We considered the report on wireless performance submitted by Sky. We noted that the testing had been carried out 18 months' previously and we were concerned that some of the routers tested had, in the intervening period, been replaced by newer models. We were also concerned that Sky's router had been compared with the routers of only three of its competitors and there were two notable competitors (which had been included in the Ofcom report) that were not included in the testing. Furthermore, the focus of the report was on the reach of the products and measured the signal range from the router to the device and signal strength rather than speed. We also noted that a significantly larger number of tests had been carried out for Sky's router than for those of its competitors and considered that could have had a bearing on the performance averages reported in the document. For those reasons, we considered that Sky had not adequately shown that its router performed better in terms of speed than those of its competitors.
Because the ad did not make clear that the "fastest peak time speeds" claim related to fixed-line broadband performance only, and therefore did not include Wi-Fi performance, we concluded that the claim was misleading.
The ad breached CAP Code (Edition 12) rules
Marketing communications must not materially mislead or be likely to do so.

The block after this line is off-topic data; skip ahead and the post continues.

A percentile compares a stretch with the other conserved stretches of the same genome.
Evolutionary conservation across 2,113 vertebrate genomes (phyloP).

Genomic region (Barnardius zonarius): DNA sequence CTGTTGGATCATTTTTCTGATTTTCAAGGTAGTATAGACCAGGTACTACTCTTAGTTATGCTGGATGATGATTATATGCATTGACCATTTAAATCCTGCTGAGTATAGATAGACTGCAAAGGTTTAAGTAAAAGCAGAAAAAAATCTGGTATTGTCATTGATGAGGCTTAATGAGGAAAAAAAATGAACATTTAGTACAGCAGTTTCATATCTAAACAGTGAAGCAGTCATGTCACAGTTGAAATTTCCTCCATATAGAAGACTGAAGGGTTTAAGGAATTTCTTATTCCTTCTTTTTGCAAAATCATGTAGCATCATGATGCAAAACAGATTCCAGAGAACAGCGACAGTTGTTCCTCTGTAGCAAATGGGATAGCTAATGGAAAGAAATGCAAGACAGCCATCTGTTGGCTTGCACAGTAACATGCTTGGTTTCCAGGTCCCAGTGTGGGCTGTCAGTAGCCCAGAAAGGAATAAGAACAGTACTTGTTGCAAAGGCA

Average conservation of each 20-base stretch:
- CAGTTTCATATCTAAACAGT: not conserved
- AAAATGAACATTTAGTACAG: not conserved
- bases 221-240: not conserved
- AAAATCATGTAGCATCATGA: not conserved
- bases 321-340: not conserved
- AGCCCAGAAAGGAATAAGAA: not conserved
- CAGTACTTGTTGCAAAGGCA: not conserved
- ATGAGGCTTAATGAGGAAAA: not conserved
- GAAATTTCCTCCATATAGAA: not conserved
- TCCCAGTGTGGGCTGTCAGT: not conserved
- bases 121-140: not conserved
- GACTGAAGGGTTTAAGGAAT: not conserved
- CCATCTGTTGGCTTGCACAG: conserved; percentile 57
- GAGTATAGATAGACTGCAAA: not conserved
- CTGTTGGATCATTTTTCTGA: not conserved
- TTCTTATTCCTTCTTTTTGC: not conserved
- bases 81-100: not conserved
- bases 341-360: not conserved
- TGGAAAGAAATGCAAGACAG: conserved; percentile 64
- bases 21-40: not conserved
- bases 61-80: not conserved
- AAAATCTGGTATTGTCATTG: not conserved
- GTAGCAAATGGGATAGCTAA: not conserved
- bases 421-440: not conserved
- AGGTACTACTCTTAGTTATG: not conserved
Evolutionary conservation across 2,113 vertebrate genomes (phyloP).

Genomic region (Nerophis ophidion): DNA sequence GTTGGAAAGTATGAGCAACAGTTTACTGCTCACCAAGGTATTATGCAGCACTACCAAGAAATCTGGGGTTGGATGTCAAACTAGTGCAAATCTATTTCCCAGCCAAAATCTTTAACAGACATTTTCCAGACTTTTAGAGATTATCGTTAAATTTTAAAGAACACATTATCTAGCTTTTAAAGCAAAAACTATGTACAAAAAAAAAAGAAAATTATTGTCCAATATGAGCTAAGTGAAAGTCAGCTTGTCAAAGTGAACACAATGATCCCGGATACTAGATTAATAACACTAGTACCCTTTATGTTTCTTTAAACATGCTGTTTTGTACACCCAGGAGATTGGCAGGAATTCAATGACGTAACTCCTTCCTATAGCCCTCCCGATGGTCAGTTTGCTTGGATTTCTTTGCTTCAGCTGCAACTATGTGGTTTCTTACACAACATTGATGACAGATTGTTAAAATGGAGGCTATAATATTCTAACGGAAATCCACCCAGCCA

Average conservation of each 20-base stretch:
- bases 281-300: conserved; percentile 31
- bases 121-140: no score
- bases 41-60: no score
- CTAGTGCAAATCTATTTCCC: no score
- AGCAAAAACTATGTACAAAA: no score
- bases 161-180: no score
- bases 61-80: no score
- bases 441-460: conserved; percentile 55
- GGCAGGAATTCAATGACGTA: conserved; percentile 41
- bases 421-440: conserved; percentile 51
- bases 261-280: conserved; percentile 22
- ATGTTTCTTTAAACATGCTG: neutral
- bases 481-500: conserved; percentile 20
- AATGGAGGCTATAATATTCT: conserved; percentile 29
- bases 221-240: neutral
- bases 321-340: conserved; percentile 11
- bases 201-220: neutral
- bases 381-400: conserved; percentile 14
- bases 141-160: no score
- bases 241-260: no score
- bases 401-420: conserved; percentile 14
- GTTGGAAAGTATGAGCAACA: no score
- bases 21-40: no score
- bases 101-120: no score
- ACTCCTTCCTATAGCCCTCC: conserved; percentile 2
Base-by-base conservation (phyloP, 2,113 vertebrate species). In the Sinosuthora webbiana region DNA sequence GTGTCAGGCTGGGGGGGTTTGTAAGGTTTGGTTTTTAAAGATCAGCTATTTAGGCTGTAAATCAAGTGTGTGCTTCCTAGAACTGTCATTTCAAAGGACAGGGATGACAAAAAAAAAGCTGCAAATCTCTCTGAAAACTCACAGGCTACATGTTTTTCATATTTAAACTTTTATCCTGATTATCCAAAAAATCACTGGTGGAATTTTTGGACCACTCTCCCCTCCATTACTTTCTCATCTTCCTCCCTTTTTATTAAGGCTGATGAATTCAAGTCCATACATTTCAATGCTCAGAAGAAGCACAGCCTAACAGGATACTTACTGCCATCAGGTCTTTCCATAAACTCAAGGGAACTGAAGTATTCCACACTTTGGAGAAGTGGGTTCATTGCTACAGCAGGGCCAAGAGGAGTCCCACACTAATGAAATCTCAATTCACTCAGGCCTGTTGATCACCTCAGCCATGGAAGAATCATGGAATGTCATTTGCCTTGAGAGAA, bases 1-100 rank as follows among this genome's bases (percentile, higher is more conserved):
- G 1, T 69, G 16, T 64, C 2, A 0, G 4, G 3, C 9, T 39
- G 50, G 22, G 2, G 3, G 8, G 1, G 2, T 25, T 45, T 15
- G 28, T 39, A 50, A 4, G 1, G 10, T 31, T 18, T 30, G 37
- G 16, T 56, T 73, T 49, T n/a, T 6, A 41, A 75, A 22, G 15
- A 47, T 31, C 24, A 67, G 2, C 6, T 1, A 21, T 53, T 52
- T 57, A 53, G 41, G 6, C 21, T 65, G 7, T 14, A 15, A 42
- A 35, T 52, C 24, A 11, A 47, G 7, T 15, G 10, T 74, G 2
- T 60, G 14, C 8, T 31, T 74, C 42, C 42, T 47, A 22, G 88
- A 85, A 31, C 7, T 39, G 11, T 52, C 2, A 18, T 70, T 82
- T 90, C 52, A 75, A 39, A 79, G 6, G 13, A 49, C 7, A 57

Marketing communications must not mislead the consumer by omitting material information. They must not mislead by hiding material information or presenting it in an unclear, unintelligible, ambiguous or untimely manner.
Material information is information that the consumer needs to make informed decisions in relation to a product. Whether the omission or presentation of material information is likely to mislead the consumer depends on the context, the medium and, if the medium of the marketing communication is constrained by time or space, the measures that the marketer takes to make that information available to the consumer by other means. (Misleading advertising), 3.9 3.9 Marketing communications must state significant limitations and qualifications. Qualifications may clarify but must not contradict the claims that they qualify. (Qualification) and 3.11 3.11 Marketing communications must not mislead consumers by exaggerating the capability or performance of a product. (Exaggeration).
The ad must not appear again in its current form. We told Sky UK Ltd to ensure that in future they made clear that speed claims related to fixed-line performance only, if that was the case.